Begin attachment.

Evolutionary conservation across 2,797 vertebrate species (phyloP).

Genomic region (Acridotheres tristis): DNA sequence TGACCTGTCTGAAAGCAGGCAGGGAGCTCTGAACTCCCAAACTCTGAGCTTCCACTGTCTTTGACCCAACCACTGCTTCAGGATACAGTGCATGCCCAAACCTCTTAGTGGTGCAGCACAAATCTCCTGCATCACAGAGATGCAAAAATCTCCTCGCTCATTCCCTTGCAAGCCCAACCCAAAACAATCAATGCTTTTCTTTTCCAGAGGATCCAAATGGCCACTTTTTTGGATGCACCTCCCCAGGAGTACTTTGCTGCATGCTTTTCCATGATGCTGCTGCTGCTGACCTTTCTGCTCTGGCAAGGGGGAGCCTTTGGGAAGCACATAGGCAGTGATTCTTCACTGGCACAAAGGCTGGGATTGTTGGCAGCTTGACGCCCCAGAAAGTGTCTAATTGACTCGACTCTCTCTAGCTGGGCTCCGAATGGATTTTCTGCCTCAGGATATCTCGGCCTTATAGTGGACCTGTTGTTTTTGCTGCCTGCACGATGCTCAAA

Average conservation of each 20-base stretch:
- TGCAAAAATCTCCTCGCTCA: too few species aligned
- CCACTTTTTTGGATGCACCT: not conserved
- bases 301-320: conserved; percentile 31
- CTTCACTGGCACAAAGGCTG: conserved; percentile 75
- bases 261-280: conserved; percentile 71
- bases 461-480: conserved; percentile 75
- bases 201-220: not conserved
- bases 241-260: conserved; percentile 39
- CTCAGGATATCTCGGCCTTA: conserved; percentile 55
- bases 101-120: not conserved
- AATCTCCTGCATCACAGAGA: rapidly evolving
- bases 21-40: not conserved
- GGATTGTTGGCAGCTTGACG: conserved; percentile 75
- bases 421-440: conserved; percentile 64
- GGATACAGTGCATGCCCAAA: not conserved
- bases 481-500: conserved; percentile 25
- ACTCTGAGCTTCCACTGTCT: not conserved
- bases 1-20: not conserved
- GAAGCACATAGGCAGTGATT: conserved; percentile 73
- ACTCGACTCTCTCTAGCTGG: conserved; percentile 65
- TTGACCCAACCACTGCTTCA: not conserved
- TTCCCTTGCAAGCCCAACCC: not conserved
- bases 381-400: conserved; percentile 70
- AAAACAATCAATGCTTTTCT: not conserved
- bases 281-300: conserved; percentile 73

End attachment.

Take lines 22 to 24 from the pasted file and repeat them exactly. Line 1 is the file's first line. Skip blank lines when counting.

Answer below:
- GAAGCACATAGGCAGTGATT: conserved; percentile 73
- ACTCGACTCTCTCTAGCTGG: conserved; percentile 65
- TTGACCCAACCACTGCTTCA: not conserved